This was an old story. Helen had no instinct of immortality, no blind belief in a spring after the winter of death. Nor for that matter had I. We both had had our upbringing in families priding themselves on a scientific view of life and no nonsensical theories. My father had liked to call himself a Positivist, though I never troubled my head as to what that might imply beyond the agreeable fact that we never went to church. If Helen had not been in much the same case to start with I can imagine that her life with Moray Keith would have pretty well killed any spiritual romance in her. But I could not agree that it bore on dogs one way or another.

“My dear Helen, you’re talking crass nonsense. What have souls got to do with it! A dog’s the best company in the world, bar none, and that quiet non-intrusive kind of companionship is just what you want.”

She would only ridicule me.

“If I can’t have an elephant–but I really almost could on this lawn, and he would just love wallowing in the river!–why not fall back on a dog, you think! No, thank you. I’d almost as soon adopt a baby. I believe you get fond of dogs and then they die in about a year. I prefer to have all my troubles under my own hat.”

So we argued and she was obstinate and the talk drifted to other things. But each time I came down her eyes were brighter and more wearied, and she could interest herself in nothing. Each time she dragged 7 herself more tragically through days that must be endured, facing life as if all were well, but crippled–crippled!

“If only you had a touch of genius or anything like that!” I said one day with more anxiety than flattery. “Then you’d put things at their right values. You’d see Keith isn’t worth a curse, much less a memory. But you’re so confoundedly commonplace.”

I wanted even to make her angry if I could. But she took that smiling too. Then more seriously.

“Jim, I have a genius for one thing and yet in that I’ve always been a mute inglorious Milton and I expect to die unhonored and unsung. But I really have a genius for loving, as sure as you sit there. I could be someone else and make them me. But that’ll never come off.”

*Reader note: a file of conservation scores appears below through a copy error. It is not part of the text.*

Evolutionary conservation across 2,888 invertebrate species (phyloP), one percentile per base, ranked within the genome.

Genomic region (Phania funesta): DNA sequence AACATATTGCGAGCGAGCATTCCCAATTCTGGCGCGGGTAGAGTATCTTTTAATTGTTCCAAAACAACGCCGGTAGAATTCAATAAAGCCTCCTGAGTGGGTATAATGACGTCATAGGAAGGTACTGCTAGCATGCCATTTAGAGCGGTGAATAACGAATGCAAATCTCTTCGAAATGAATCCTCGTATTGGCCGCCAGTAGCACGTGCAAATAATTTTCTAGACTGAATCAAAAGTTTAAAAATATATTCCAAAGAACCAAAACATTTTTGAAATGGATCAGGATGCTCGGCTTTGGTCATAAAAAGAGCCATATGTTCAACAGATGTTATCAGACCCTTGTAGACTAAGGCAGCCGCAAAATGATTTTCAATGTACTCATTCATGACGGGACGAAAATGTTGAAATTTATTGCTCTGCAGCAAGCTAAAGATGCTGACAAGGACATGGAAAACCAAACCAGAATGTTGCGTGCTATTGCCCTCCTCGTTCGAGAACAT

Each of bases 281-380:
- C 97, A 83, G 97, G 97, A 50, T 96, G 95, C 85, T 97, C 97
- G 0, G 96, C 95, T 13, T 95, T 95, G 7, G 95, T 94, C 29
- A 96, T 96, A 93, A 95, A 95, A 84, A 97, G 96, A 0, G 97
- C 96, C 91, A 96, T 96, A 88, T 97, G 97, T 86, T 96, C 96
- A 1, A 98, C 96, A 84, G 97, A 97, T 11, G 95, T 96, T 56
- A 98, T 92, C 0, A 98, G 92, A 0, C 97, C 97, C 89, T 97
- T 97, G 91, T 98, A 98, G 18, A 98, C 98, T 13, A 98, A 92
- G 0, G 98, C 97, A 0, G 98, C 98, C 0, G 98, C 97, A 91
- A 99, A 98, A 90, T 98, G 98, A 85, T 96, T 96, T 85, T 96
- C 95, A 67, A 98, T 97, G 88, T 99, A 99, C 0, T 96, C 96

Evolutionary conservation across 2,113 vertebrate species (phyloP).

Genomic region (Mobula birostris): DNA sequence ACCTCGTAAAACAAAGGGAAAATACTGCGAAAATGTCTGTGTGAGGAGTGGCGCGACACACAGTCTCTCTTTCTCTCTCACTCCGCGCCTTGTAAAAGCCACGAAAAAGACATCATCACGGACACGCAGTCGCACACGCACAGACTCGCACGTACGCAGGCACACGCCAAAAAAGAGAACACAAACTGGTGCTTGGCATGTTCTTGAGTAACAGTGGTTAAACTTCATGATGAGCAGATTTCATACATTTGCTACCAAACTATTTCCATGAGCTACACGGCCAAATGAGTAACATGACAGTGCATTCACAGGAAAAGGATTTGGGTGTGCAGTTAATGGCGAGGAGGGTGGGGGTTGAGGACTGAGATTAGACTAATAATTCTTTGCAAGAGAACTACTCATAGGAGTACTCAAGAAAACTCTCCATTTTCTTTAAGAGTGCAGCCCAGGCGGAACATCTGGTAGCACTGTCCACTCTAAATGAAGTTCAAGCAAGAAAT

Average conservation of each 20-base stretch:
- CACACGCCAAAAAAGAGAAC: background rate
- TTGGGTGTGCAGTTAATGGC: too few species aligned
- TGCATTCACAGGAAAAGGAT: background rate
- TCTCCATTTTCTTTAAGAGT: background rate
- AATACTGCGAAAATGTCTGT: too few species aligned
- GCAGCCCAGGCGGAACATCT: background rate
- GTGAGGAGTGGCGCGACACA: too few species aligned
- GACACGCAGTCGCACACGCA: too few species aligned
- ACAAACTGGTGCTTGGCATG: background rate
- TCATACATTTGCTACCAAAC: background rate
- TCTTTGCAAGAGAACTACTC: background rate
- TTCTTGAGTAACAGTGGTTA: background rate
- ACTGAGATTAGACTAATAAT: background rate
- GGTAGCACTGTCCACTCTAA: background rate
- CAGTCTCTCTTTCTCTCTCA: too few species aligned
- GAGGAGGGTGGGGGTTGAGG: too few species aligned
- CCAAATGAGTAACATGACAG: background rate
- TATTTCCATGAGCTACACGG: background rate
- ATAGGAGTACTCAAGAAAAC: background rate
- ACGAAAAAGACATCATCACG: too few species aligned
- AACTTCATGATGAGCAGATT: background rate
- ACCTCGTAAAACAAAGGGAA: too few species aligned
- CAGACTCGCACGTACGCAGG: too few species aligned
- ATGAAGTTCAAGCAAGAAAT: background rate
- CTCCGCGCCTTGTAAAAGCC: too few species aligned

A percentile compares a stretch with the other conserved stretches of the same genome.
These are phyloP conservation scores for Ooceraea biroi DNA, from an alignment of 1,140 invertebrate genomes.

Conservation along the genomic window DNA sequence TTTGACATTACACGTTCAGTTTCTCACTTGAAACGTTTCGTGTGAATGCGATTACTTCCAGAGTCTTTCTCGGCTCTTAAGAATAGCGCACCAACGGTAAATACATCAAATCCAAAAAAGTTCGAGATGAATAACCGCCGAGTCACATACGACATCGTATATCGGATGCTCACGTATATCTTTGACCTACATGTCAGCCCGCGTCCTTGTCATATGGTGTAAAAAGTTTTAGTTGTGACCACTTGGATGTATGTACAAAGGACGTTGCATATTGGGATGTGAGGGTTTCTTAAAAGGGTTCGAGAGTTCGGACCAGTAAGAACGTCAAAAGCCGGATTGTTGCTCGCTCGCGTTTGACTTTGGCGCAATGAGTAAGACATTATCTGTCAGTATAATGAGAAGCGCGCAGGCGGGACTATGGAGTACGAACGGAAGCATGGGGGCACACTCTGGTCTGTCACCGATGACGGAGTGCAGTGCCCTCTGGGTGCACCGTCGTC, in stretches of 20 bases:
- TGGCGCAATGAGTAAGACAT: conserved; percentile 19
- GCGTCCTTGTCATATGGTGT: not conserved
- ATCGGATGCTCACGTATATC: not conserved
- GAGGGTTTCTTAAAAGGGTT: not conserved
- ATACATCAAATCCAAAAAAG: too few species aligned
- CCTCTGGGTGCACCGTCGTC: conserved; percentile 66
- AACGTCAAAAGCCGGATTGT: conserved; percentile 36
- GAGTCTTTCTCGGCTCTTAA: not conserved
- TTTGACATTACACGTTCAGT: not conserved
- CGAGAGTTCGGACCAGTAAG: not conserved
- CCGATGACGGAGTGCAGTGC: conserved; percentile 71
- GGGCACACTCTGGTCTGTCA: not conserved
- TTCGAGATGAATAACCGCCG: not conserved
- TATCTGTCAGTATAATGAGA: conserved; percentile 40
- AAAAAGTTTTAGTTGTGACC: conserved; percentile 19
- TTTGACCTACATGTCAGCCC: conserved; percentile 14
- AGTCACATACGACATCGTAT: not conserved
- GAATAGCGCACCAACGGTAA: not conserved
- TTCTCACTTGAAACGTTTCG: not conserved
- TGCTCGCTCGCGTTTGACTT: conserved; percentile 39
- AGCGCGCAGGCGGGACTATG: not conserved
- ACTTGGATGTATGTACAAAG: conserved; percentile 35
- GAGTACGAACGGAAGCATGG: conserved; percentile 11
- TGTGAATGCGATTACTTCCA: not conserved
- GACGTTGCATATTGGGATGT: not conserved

If it couldn’t there was no use discussing it. I waved that aside. I was not fool enough to suggest the usual tonic and a little gentle distraction of the mind. So it lapsed and I grew yet more anxious about her ultimate recovery of the instinct of happy living. And then a remarkable thing happened.

But before I go on to that I pause to hope I have made it clear that we were neither of us people with an ounce of what are called psychic instincts or promptings. If I have not, I must put it clearly on record that there was nothing of the kind. Helen had rather a cold critical intellectuality. I was just what I have described. And now for the beginning.

Once in a way she would coax me to a theater in London, and then I would motor her home and return to my own diggings. On this particular night the play was excellent, and we had enjoyed ourselves to the full. I remember we came out laughing and I suggested supper at Prince’s and she agreed; and I left her standing 8 on the edge of the pavement while I hunted for a taxi in the throng. Suddenly there was confusion and a general hold-up of traffic; I heard shouts and a woman screamed near me, and I made my way back hot-foot to where I had left Helen, and she was gone.

I could not even dimly imagine what had happened nor where to look for her. She might have forgotten something in the stalls and have gone back. In my bewilderment and with the crowd hurrying past it seemed safer to stand where I had left her until she appeared. And then to my consternation the crowd parted, and Helen emerged from the street, her white dress torn and stained, her wrap gone, clasping something in her arms.

“Good God, what on earth is it? Where have you been?”

“It’s a dog!” she gasped. “A puppy. It was right under a taxi and I swung it out and fell down. Do let’s get away! Look at the crowd.”

“But are you hurt? My dear old girl!”

For she was white as death, and the bystanders were very much inclined to cheer her for a regular sport. The London mob loves pluck and it likes a dog. A crowd was certainly gathering and a swift getaway in a taxi strongly indicated. We achieved it.

“Little brute! You might have killed yourself. Will you swear you’re not hurt?” I said indignantly when we were bowling along.

“Honest Injun! And he isn’t hurt either. Look here!” she said.